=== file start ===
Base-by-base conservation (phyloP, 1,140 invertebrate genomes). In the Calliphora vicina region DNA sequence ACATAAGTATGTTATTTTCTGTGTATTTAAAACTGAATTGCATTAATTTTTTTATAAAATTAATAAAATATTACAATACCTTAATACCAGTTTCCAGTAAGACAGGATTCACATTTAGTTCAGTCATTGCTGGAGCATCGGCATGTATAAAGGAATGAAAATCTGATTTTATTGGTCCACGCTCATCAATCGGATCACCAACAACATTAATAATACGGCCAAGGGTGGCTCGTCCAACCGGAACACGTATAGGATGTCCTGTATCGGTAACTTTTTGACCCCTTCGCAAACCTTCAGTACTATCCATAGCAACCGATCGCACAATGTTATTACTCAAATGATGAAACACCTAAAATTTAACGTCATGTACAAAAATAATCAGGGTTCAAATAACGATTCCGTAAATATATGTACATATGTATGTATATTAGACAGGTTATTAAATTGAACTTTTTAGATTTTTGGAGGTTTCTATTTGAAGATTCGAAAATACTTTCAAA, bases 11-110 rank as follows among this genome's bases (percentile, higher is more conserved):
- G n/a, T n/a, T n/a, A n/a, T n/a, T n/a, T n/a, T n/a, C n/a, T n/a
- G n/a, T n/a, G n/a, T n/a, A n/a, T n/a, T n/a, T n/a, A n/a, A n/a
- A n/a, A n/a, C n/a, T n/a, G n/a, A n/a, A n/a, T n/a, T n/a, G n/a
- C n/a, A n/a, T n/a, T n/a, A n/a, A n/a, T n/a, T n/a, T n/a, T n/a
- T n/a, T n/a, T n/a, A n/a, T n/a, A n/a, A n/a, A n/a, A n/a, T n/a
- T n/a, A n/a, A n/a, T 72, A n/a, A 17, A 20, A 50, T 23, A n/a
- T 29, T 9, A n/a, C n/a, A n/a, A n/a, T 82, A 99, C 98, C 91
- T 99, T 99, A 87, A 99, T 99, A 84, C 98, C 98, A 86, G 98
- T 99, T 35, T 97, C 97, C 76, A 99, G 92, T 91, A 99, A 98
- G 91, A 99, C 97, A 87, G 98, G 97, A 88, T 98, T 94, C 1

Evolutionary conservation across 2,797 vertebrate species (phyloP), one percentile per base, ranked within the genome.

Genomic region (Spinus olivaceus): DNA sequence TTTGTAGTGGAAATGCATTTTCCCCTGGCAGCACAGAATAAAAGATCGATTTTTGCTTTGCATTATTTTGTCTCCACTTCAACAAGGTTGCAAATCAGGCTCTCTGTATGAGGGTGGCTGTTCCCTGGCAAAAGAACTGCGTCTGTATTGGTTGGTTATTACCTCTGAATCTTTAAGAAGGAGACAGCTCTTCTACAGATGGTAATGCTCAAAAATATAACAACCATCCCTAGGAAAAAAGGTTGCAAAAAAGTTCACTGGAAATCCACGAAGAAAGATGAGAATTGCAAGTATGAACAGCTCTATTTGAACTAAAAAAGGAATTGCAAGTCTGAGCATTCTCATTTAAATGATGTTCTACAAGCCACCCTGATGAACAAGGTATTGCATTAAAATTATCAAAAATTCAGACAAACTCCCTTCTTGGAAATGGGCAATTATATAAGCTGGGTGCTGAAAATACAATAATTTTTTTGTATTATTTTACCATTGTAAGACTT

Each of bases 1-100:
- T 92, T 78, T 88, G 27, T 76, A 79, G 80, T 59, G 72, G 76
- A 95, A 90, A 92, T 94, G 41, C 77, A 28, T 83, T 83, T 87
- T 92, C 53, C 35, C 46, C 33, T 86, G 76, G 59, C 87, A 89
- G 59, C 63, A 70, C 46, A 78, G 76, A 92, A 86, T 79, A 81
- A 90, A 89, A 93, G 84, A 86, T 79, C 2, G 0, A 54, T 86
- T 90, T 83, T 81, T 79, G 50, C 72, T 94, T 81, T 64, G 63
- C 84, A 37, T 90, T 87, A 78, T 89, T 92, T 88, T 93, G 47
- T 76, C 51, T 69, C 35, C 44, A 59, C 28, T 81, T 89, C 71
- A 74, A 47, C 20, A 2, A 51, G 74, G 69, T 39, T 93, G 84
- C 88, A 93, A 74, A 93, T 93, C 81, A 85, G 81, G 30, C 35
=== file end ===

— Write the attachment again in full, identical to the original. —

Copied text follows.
Base-by-base conservation (phyloP, 1,140 invertebrate genomes). In the Calliphora vicina region DNA sequence ACATAAGTATGTTATTTTCTGTGTATTTAAAACTGAATTGCATTAATTTTTTTATAAAATTAATAAAATATTACAATACCTTAATACCAGTTTCCAGTAAGACAGGATTCACATTTAGTTCAGTCATTGCTGGAGCATCGGCATGTATAAAGGAATGAAAATCTGATTTTATTGGTCCACGCTCATCAATCGGATCACCAACAACATTAATAATACGGCCAAGGGTGGCTCGTCCAACCGGAACACGTATAGGATGTCCTGTATCGGTAACTTTTTGACCCCTTCGCAAACCTTCAGTACTATCCATAGCAACCGATCGCACAATGTTATTACTCAAATGATGAAACACCTAAAATTTAACGTCATGTACAAAAATAATCAGGGTTCAAATAACGATTCCGTAAATATATGTACATATGTATGTATATTAGACAGGTTATTAAATTGAACTTTTTAGATTTTTGGAGGTTTCTATTTGAAGATTCGAAAATACTTTCAAA, bases 11-110 rank as follows among this genome's bases (percentile, higher is more conserved):
- G n/a, T n/a, T n/a, A n/a, T n/a, T n/a, T n/a, T n/a, C n/a, T n/a
- G n/a, T n/a, G n/a, T n/a, A n/a, T n/a, T n/a, T n/a, A n/a, A n/a
- A n/a, A n/a, C n/a, T n/a, G n/a, A n/a, A n/a, T n/a, T n/a, G n/a
- C n/a, A n/a, T n/a, T n/a, A n/a, A n/a, T n/a, T n/a, T n/a, T n/a
- T n/a, T n/a, T n/a, A n/a, T n/a, A n/a, A n/a, A n/a, A n/a, T n/a
- T n/a, A n/a, A n/a, T 72, A n/a, A 17, A 20, A 50, T 23, A n/a
- T 29, T 9, A n/a, C n/a, A n/a, A n/a, T 82, A 99, C 98, C 91
- T 99, T 99, A 87, A 99, T 99, A 84, C 98, C 98, A 86, G 98
- T 99, T 35, T 97, C 97, C 76, A 99, G 92, T 91, A 99, A 98
- G 91, A 99, C 97, A 87, G 98, G 97, A 88, T 98, T 94, C 1

Evolutionary conservation across 2,797 vertebrate species (phyloP), one percentile per base, ranked within the genome.

Genomic region (Spinus olivaceus): DNA sequence TTTGTAGTGGAAATGCATTTTCCCCTGGCAGCACAGAATAAAAGATCGATTTTTGCTTTGCATTATTTTGTCTCCACTTCAACAAGGTTGCAAATCAGGCTCTCTGTATGAGGGTGGCTGTTCCCTGGCAAAAGAACTGCGTCTGTATTGGTTGGTTATTACCTCTGAATCTTTAAGAAGGAGACAGCTCTTCTACAGATGGTAATGCTCAAAAATATAACAACCATCCCTAGGAAAAAAGGTTGCAAAAAAGTTCACTGGAAATCCACGAAGAAAGATGAGAATTGCAAGTATGAACAGCTCTATTTGAACTAAAAAAGGAATTGCAAGTCTGAGCATTCTCATTTAAATGATGTTCTACAAGCCACCCTGATGAACAAGGTATTGCATTAAAATTATCAAAAATTCAGACAAACTCCCTTCTTGGAAATGGGCAATTATATAAGCTGGGTGCTGAAAATACAATAATTTTTTTGTATTATTTTACCATTGTAAGACTT

Each of bases 1-100:
- T 92, T 78, T 88, G 27, T 76, A 79, G 80, T 59, G 72, G 76
- A 95, A 90, A 92, T 94, G 41, C 77, A 28, T 83, T 83, T 87
- T 92, C 53, C 35, C 46, C 33, T 86, G 76, G 59, C 87, A 89
- G 59, C 63, A 70, C 46, A 78, G 76, A 92, A 86, T 79, A 81
- A 90, A 89, A 93, G 84, A 86, T 79, C 2, G 0, A 54, T 86
- T 90, T 83, T 81, T 79, G 50, C 72, T 94, T 81, T 64, G 63
- C 84, A 37, T 90, T 87, A 78, T 89, T 92, T 88, T 93, G 47
- T 76, C 51, T 69, C 35, C 44, A 59, C 28, T 81, T 89, C 71
- A 74, A 47, C 20, A 2, A 51, G 74, G 69, T 39, T 93, G 84
- C 88, A 93, A 74, A 93, T 93, C 81, A 85, G 81, G 30, C 35